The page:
Covenant Protestant Reformed Church
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Covenant Protestant Reformed Church



Rev. Angus Stewart

Lord’s Day, 23 March, 2008


"Make a joyful noise unto God, all ye lands:

Sing forth the honour of his name:

make his praise glorious" (Ps. 66:1-2)



Morning Service - 11:00 AM

God’s Way is in the Sea

Psalm 77:19

I. An Unknown Way

II. A Redemptive Way

Psalms: 25:1-7; 119:49-56; 114:1-8; 77:14-20


Evening Service - 6:00 PM


Unity and the Lord’s Supper

Heidelberg Catechism, Lord’s Day 28; I Corinthians 10

I. Union with Christ

II. Union with One Another

Psalms: 24:1-6; 119:57-64; 106:32-39; 133:1-3


For audio cassettes of the worship services or CDs of the sermons, contact Sean Courtney (


CPRC website:

Quotes to Consider:

John Flavel: "Some providences, like Hebrew letters, must be read backwards."

Charles Hodge on I Corinthians 10:17: "The design of the apostle is to show that every one who comes to the Lord’s supper enters into communion with all other communicants. They form one body in virtue of their joint participation of Christ. This being the case, those who attend the sacrificial feasts of the heathen form one religious body. They are in religious communion with each other, because in communion with the demons on whom their worship terminates."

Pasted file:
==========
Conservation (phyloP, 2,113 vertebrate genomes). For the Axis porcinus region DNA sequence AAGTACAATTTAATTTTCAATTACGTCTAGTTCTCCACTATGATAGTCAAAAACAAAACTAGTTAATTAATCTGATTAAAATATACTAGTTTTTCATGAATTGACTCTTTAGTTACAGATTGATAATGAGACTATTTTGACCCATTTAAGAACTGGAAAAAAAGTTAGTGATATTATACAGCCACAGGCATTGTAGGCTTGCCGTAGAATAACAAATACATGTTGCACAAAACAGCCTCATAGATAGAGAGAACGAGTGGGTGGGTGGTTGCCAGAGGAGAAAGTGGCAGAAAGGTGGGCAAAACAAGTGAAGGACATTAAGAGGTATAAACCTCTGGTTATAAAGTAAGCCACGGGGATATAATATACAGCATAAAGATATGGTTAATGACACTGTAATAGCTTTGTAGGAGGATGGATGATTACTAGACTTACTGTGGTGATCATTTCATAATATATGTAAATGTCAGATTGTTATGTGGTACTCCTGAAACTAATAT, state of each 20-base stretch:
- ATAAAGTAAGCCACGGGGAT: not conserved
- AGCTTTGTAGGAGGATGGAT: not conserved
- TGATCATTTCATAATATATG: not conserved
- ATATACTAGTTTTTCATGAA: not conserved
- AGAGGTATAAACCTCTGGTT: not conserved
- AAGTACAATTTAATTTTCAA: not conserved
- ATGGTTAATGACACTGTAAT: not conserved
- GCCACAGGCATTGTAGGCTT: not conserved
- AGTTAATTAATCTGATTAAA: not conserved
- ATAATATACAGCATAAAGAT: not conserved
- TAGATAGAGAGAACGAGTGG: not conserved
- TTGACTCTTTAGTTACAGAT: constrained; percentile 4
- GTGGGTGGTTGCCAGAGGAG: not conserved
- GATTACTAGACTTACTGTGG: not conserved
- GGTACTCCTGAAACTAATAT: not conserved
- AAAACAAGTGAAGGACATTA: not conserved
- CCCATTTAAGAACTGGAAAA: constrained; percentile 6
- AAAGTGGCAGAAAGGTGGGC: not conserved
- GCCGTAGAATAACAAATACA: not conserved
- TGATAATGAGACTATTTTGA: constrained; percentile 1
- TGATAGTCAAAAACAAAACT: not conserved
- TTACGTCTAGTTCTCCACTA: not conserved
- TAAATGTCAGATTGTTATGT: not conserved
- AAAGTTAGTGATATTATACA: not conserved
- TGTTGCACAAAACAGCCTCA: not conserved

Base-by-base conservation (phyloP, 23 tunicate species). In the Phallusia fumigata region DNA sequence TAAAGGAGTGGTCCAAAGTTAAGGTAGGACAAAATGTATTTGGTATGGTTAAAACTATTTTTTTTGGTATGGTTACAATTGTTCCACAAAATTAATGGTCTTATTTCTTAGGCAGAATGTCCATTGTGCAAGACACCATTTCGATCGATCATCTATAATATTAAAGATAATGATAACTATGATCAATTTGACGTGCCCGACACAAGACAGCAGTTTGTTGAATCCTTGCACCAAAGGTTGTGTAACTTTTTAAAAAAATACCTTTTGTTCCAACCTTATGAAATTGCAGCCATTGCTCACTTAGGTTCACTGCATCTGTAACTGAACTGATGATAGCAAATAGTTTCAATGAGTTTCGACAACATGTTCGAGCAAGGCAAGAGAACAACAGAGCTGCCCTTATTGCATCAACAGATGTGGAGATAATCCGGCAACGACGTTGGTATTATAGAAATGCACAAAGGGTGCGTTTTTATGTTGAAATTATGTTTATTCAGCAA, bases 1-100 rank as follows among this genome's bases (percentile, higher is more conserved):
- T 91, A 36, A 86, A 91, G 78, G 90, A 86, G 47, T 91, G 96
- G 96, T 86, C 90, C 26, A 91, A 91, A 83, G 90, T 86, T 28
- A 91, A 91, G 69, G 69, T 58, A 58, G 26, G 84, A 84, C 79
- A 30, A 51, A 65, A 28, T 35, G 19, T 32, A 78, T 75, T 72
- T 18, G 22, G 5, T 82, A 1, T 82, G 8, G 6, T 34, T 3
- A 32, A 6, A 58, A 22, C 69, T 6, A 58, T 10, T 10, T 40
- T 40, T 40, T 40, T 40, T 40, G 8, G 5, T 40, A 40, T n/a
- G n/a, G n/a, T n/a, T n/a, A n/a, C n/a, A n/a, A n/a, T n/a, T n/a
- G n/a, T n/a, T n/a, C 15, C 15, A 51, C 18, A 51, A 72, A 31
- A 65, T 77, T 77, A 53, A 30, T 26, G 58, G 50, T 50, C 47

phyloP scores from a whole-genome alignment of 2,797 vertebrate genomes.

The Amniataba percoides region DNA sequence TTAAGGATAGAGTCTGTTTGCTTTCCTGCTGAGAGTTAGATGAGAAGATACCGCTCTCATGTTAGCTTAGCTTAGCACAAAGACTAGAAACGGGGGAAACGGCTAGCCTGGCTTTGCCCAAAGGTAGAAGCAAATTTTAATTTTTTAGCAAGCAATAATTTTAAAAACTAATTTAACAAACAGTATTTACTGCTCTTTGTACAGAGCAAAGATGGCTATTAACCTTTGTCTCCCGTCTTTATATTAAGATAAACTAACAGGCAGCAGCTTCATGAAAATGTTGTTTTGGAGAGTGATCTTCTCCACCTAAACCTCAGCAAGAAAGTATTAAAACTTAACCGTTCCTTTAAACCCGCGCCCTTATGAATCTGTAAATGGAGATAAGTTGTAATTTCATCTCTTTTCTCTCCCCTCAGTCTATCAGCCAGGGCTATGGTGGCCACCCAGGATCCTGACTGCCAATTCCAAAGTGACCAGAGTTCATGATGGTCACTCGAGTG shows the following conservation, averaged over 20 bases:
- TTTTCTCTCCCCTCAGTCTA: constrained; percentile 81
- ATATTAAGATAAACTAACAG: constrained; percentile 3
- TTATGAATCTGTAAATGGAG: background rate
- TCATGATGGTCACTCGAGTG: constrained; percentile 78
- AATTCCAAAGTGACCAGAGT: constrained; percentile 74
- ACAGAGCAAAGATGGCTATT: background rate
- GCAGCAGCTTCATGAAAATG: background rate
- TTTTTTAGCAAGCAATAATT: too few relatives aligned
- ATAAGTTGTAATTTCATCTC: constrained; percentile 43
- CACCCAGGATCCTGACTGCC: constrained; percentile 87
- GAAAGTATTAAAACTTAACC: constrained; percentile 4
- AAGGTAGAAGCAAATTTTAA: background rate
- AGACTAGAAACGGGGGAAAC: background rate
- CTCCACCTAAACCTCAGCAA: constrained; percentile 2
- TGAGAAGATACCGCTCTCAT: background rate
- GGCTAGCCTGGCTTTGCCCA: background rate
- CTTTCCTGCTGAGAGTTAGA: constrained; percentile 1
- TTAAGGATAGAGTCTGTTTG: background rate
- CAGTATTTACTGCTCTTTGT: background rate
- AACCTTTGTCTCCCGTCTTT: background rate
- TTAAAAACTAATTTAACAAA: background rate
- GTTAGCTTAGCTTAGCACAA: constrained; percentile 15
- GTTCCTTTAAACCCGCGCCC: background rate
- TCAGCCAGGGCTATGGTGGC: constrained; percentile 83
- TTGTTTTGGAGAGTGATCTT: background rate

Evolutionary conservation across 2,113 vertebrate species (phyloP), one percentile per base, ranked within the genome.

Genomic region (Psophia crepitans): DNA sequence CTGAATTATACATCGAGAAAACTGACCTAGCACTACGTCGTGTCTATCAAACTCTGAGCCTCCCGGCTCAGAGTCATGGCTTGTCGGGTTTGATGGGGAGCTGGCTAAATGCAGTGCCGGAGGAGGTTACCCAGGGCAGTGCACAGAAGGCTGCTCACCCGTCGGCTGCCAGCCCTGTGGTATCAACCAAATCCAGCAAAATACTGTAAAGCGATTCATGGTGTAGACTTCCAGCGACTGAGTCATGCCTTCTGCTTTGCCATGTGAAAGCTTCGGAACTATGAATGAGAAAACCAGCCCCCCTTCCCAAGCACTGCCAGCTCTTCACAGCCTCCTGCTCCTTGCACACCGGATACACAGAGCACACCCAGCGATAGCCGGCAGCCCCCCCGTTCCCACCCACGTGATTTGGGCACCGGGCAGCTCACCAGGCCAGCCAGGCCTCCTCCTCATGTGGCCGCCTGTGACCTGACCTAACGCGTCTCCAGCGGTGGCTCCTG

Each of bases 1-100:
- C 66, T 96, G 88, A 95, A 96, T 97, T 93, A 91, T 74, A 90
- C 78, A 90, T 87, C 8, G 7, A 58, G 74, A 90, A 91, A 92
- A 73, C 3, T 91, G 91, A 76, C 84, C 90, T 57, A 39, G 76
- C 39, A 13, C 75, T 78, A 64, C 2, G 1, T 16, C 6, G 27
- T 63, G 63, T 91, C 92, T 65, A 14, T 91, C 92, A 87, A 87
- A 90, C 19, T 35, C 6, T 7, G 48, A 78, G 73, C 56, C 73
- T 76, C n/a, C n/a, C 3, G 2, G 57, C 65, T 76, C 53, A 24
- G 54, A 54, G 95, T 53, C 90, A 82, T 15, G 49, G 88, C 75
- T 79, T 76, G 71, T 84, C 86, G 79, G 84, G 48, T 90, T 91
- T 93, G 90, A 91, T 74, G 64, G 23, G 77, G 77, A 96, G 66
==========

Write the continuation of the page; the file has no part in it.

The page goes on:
Announcements (subject to God’s will):

We welcome Francesco De Lucia, who moved here from Italy on Tuesday to join our congregation. There will be tea after the evening service today to welcome our brother.

This evening we will have preparatory with a view to celebrating the Lord’s Supper next week, 30 March.

A new C. R. News is available today. A new Standard Bearer is also on the back table. This issue has an article entitled "Standing in the Shadow of Dawkins" which has already been translated into Dutch for our website.

The Courtneys leave this week Wednesday for the U.S. to visit their son’s family for 4 weeks. Please direct all tape/CD requests to Stephen Murray while Sean is away.

Congregational Outing: We will be meeting at Glenarriff tomorrow at 11 AM. Bring your own pack lunch.